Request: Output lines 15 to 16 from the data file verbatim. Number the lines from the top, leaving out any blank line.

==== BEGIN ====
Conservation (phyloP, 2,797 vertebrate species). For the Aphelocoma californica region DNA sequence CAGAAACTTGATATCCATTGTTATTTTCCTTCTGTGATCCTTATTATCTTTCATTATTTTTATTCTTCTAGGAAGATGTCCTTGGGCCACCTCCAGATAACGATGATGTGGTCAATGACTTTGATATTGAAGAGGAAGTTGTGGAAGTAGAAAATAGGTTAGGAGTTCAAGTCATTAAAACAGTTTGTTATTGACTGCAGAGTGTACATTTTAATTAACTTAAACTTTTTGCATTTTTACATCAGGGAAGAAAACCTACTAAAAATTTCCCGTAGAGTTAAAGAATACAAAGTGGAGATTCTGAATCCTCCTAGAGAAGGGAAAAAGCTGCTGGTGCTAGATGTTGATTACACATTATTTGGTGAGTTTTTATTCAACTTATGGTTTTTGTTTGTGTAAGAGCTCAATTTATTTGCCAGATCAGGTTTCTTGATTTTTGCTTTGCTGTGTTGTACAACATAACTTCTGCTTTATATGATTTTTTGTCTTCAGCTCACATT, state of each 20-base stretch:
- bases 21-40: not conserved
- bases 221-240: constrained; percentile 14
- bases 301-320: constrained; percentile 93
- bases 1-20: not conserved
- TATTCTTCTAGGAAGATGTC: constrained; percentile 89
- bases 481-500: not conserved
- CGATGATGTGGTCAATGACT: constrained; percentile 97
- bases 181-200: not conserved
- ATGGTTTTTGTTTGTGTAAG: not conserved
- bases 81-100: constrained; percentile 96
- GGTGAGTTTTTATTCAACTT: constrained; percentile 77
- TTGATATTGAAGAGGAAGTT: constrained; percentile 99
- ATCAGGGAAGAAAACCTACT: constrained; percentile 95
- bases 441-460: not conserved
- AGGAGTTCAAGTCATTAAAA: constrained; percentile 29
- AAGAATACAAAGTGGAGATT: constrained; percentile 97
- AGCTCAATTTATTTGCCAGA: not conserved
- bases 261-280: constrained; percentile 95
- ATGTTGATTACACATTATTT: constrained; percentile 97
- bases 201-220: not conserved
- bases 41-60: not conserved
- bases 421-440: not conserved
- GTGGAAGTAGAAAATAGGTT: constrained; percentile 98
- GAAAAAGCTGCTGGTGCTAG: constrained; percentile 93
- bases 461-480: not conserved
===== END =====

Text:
- bases 441-460: not conserved
- AGGAGTTCAAGTCATTAAAA: constrained; percentile 29